The Revocable Trust (also known as a “living trust” or “inter vivos trust”) is intended as your primary estate planning document.
It is created during your lifetime and is put in place to manage your assets during life and after death.
The main purpose of this Trust is to avoid probate upon your death. This goal can only be accomplished by transferring your assets into your name as trustee of the Trust during your lifetime.
The main purpose of the Will is to distribute property you own at your death that is not in your Trust.
It is intended mainly as a safeguard to handle the distribution of property that has not been transferred into your Trust during your lifetime.
Power of Attorney
Under the Power of Attorney document, you designate the persons or “agents” who can make decisions for you about your finances (other than assets owned by your Trust) if you become incapacitated.
A Power of Attorney is no longer effective once the person who creates it is deceased.
Advance Health Care Directive
Under the Advance Health Care Directive, you grant a health care agent the ability to make health care decisions for you when you are no longer able to make such decisions for yourself.
In this document you can set forth your wishes about medical care and treatment, and the disposition of your remains (e.g., organ donation, burial, cremation, etc.).
In addition to the Health Care Directive Document, we include a pre-filled HIPAA form that authorizes your agents to share medical information on your behalf.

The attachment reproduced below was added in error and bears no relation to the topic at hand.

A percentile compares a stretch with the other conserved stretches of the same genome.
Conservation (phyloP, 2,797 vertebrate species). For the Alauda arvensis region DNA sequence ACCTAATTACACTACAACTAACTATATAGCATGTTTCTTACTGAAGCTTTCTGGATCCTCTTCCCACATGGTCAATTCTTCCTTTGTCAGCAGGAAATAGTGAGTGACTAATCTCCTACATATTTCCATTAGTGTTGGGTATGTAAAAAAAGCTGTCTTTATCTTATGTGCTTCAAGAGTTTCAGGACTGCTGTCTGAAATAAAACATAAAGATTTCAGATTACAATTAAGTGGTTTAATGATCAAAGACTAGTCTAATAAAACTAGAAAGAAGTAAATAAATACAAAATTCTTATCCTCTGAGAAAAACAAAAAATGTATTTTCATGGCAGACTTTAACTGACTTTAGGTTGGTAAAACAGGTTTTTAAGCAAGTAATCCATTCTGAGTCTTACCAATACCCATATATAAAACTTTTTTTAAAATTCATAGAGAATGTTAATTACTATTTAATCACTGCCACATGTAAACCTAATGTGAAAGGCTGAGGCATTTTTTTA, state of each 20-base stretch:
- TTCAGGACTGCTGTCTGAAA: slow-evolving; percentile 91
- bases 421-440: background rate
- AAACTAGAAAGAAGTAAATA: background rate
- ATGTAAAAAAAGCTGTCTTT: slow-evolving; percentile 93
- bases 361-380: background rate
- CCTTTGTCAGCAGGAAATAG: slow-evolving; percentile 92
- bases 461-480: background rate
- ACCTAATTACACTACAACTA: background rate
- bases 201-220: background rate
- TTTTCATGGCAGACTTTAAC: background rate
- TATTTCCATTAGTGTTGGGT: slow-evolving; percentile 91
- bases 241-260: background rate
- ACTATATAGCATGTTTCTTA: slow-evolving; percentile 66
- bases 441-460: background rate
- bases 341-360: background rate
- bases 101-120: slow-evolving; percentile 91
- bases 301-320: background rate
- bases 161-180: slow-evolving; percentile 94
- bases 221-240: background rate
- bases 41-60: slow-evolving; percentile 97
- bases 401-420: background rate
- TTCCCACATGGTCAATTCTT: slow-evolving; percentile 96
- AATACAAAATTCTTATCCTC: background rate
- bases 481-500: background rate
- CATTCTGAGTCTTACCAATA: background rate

Tangible Personal Property Memorandum
The letter of instruction regarding tangible personal property we provide is a template for you to designate gifts of your tangible personal property (e.g., art, jewelry, furniture, collectibles, memorabilia, equipment, household goods, etc.).
When completing this form, you must sufficiently name and identify each beneficiary and sufficiently describe in detail the property the beneficiary is to receive.
Sample Asset Transfer Letter
We include a sample letter to complete and share with financial institutions, title insurance companies, brokerages, and other companies that you will have to contact in order to transfer assets to the name of your newly created Trust.
Your Trust document will not function properly unless substantially all of your assets are properly owned by the Trust.
General Assignment of Assets
Similar to the Pour-Over Will, a General Assignment of Assets functions as a back stop if you forget to transfer assets into the Living Trust during your lifetime.
The goal is to get assets retitled, but at the very least, the General Assignment establishes the intent for all property (other than specific categories) to be in the Trust.
It also works for property that does not have an official title document to update ownership; such as furniture, clothing, jewelry, etc.
A Trust Certification provides third parties with assurances that the trustees have the power to buy, sell, borrow, or conduct financial transactions in the name of the Trust.
It also helps verify that certain assets are indeed owned by the Trust, and it can prevent the hassle of needing to provide samples of the actual Trust document to verify this information.
Letter of Wishes
A Letter of Wishes can be used in tandem with your Trust document to provide additional guidance to the trustee regarding how the Trust assets are controlled and distributed.
A Letter of Wishes often includes specifications about distributions, education, housing, entrepreneurial support, and any additional intent on behalf of the settlor.
Medical Authorization for Minor Children
A Medical Authorization for Minor Children is a written document authorizing another adult to make health care decisions for your minor child.
This document may be used when a grandparent, aunt, uncle, nanny, babysitter, or family friend may be taking care of your child, and you wish to grant them authority to make medical decisions in the event of an emergency.